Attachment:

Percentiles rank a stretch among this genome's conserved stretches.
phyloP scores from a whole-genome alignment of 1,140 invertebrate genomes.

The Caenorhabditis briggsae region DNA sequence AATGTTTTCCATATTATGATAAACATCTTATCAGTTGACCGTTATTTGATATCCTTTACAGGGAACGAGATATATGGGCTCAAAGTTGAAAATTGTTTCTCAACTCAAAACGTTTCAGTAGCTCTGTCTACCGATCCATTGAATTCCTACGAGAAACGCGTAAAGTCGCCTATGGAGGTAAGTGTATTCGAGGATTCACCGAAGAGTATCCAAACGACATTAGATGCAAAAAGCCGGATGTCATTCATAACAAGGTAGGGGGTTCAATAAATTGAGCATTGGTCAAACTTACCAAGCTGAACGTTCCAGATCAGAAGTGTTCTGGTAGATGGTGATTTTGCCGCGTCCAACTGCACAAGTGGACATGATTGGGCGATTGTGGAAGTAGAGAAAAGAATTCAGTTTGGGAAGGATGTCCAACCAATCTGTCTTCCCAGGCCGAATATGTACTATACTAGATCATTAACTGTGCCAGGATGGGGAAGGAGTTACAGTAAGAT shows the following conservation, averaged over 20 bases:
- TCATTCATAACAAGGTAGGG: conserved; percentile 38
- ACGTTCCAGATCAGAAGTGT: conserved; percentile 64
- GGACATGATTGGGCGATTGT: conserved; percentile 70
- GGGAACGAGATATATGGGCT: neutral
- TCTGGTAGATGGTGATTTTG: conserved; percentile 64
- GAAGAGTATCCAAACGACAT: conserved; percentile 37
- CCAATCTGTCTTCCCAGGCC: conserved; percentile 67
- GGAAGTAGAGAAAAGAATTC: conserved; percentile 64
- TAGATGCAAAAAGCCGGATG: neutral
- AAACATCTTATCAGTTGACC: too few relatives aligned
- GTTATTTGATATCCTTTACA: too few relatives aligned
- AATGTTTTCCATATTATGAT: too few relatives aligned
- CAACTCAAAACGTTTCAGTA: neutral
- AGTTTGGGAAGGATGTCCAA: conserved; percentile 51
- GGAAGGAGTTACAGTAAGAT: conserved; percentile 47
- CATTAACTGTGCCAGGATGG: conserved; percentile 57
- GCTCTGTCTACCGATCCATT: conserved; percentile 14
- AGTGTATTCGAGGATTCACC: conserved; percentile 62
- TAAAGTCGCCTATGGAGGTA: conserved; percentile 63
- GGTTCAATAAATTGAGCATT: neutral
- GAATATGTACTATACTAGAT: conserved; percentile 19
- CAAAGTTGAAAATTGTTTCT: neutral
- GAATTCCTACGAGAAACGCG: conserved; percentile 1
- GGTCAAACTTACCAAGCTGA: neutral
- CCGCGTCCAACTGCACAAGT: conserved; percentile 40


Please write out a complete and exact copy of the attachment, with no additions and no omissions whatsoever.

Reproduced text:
Percentiles rank a stretch among this genome's conserved stretches.
phyloP scores from a whole-genome alignment of 1,140 invertebrate genomes.

The Caenorhabditis briggsae region DNA sequence AATGTTTTCCATATTATGATAAACATCTTATCAGTTGACCGTTATTTGATATCCTTTACAGGGAACGAGATATATGGGCTCAAAGTTGAAAATTGTTTCTCAACTCAAAACGTTTCAGTAGCTCTGTCTACCGATCCATTGAATTCCTACGAGAAACGCGTAAAGTCGCCTATGGAGGTAAGTGTATTCGAGGATTCACCGAAGAGTATCCAAACGACATTAGATGCAAAAAGCCGGATGTCATTCATAACAAGGTAGGGGGTTCAATAAATTGAGCATTGGTCAAACTTACCAAGCTGAACGTTCCAGATCAGAAGTGTTCTGGTAGATGGTGATTTTGCCGCGTCCAACTGCACAAGTGGACATGATTGGGCGATTGTGGAAGTAGAGAAAAGAATTCAGTTTGGGAAGGATGTCCAACCAATCTGTCTTCCCAGGCCGAATATGTACTATACTAGATCATTAACTGTGCCAGGATGGGGAAGGAGTTACAGTAAGAT shows the following conservation, averaged over 20 bases:
- TCATTCATAACAAGGTAGGG: conserved; percentile 38
- ACGTTCCAGATCAGAAGTGT: conserved; percentile 64
- GGACATGATTGGGCGATTGT: conserved; percentile 70
- GGGAACGAGATATATGGGCT: neutral
- TCTGGTAGATGGTGATTTTG: conserved; percentile 64
- GAAGAGTATCCAAACGACAT: conserved; percentile 37
- CCAATCTGTCTTCCCAGGCC: conserved; percentile 67
- GGAAGTAGAGAAAAGAATTC: conserved; percentile 64
- TAGATGCAAAAAGCCGGATG: neutral
- AAACATCTTATCAGTTGACC: too few relatives aligned
- GTTATTTGATATCCTTTACA: too few relatives aligned
- AATGTTTTCCATATTATGAT: too few relatives aligned
- CAACTCAAAACGTTTCAGTA: neutral
- AGTTTGGGAAGGATGTCCAA: conserved; percentile 51
- GGAAGGAGTTACAGTAAGAT: conserved; percentile 47
- CATTAACTGTGCCAGGATGG: conserved; percentile 57
- GCTCTGTCTACCGATCCATT: conserved; percentile 14
- AGTGTATTCGAGGATTCACC: conserved; percentile 62
- TAAAGTCGCCTATGGAGGTA: conserved; percentile 63
- GGTTCAATAAATTGAGCATT: neutral
- GAATATGTACTATACTAGAT: conserved; percentile 19
- CAAAGTTGAAAATTGTTTCT: neutral
- GAATTCCTACGAGAAACGCG: conserved; percentile 1
- GGTCAAACTTACCAAGCTGA: neutral
- CCGCGTCCAACTGCACAAGT: conserved; percentile 40